Trade, Structural Transformation and Development: Evidence from Argentina 1869-1914
52 Pages Posted: 16 Jun 2014 Last revised: 25 Sep 2021
Date Written: June 2014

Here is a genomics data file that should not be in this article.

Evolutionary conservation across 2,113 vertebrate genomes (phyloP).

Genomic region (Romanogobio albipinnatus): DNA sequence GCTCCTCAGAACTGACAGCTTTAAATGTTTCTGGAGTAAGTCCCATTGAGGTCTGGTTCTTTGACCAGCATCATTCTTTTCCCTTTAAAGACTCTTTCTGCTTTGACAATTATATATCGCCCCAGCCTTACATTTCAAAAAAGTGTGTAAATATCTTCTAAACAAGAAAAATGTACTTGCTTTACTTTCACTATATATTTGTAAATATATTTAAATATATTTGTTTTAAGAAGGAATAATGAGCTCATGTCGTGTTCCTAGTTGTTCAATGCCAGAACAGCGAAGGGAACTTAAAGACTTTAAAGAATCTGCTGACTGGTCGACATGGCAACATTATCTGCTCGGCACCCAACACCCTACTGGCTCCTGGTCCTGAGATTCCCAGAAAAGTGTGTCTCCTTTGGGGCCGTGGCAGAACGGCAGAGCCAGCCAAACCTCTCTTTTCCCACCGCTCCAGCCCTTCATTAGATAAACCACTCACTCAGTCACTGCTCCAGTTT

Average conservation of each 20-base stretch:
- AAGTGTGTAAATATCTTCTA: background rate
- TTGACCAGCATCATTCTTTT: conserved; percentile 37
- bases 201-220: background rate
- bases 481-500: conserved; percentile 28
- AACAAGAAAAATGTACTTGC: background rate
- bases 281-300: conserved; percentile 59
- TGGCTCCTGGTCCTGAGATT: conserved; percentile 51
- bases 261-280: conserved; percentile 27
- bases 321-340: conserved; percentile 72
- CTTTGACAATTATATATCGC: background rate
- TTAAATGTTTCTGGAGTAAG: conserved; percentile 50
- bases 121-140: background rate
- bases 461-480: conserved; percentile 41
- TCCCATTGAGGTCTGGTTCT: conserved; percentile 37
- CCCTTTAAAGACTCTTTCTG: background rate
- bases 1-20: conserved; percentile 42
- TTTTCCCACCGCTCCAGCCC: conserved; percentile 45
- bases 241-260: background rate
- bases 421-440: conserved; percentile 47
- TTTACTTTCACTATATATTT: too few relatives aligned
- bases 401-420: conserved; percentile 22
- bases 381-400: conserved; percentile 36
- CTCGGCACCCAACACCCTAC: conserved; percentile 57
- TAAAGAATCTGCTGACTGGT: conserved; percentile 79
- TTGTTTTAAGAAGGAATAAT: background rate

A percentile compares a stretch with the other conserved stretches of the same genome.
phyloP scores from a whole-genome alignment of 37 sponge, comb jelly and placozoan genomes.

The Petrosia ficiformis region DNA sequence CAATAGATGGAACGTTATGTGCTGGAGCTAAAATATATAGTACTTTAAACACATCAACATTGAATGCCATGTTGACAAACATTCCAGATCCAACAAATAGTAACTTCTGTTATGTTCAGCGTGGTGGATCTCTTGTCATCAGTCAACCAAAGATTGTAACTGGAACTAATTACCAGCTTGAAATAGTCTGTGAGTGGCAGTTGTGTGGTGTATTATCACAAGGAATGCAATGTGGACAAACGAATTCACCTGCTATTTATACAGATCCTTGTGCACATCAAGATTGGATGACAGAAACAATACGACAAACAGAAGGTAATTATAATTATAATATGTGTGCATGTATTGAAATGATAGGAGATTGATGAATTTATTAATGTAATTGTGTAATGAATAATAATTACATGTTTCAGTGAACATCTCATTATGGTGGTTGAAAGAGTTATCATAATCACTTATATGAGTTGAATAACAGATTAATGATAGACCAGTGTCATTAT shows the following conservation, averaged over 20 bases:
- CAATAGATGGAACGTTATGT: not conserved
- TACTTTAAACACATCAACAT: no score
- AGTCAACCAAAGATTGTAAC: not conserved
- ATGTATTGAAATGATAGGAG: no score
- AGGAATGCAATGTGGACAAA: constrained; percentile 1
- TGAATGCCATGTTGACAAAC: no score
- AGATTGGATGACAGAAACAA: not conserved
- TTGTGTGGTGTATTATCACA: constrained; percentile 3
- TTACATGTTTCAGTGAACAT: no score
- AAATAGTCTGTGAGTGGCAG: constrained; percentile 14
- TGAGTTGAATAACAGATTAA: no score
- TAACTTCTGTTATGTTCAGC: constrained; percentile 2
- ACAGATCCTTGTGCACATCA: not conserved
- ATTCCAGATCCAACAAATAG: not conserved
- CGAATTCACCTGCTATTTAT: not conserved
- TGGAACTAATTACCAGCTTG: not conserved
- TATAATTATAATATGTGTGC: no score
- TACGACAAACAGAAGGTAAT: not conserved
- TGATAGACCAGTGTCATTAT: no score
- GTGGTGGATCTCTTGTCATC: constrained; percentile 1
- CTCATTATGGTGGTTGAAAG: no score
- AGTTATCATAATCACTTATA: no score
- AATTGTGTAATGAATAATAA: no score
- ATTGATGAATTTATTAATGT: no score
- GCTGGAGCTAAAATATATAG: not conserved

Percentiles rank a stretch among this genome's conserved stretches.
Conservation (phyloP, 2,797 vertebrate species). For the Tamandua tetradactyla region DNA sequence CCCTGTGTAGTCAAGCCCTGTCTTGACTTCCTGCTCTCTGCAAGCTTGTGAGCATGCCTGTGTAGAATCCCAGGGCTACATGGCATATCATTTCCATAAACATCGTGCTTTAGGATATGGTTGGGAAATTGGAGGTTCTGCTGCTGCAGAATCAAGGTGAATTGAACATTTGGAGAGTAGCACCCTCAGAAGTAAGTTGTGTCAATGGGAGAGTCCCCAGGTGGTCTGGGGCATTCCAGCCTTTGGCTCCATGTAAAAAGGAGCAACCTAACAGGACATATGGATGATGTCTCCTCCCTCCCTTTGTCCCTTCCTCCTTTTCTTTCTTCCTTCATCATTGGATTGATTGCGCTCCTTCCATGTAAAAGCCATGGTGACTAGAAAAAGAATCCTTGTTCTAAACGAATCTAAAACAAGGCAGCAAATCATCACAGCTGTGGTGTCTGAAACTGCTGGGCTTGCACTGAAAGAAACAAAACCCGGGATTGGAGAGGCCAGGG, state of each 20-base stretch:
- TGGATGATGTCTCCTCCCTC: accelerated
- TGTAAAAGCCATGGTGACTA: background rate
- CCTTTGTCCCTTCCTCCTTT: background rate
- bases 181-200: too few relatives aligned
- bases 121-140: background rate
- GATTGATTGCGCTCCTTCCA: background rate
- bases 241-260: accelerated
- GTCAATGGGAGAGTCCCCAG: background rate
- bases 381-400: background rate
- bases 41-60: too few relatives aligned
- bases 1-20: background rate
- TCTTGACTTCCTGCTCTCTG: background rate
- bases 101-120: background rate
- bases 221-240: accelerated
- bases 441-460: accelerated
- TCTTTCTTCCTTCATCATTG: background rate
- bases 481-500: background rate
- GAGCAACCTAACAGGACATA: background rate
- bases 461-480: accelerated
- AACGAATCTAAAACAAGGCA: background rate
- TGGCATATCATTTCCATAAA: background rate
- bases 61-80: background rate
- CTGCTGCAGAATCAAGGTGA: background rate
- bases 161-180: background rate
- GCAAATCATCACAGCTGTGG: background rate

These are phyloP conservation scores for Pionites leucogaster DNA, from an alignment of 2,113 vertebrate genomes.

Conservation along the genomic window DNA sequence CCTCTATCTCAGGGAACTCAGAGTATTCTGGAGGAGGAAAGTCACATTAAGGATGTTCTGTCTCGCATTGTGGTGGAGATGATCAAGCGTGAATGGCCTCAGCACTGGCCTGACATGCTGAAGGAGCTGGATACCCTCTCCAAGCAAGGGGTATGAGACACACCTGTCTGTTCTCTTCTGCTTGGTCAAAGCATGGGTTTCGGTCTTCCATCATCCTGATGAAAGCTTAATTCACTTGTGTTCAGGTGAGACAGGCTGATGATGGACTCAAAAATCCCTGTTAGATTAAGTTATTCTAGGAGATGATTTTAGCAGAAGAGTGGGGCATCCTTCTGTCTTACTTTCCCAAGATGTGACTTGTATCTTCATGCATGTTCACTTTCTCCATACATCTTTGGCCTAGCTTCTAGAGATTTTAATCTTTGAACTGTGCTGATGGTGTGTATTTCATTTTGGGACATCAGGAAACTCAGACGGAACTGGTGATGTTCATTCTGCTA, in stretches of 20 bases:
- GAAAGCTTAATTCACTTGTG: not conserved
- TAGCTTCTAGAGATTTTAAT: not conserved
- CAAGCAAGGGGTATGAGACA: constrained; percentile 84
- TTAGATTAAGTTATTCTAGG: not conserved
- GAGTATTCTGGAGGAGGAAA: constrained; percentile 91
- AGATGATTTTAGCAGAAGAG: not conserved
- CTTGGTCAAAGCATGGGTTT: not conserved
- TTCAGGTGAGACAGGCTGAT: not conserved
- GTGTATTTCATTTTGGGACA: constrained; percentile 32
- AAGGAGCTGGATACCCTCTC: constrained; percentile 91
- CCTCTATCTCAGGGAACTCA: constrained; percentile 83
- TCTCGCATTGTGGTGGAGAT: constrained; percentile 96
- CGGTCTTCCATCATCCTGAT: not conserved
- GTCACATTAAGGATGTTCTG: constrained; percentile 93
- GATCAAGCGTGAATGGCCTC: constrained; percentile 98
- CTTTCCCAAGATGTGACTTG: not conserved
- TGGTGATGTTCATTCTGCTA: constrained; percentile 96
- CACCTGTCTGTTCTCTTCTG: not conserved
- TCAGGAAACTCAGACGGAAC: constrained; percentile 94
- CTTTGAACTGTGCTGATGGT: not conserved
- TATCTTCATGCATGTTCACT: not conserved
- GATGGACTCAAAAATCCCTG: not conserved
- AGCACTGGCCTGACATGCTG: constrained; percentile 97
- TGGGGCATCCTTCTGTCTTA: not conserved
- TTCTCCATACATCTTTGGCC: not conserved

We provide new theory and evidence on the role of external and internal integration in structural transformation and economic development using Argentina’s integration into the world economy in the late-19th century. Our theoretical model provides microfoundations for a spatial Balassa-Samuelson effect, in which locations closer to world markets have higher population densities, urban population shares, relative prices of non-traded goods, and land prices relative to wages, and specialize in transport-cost-sensitive traded goods. We estimate the model’s parameters, provide evidence in support of this spatial Balassa-Samuelson mechanism, and find substantial effects of both external and internal integration on economic development.
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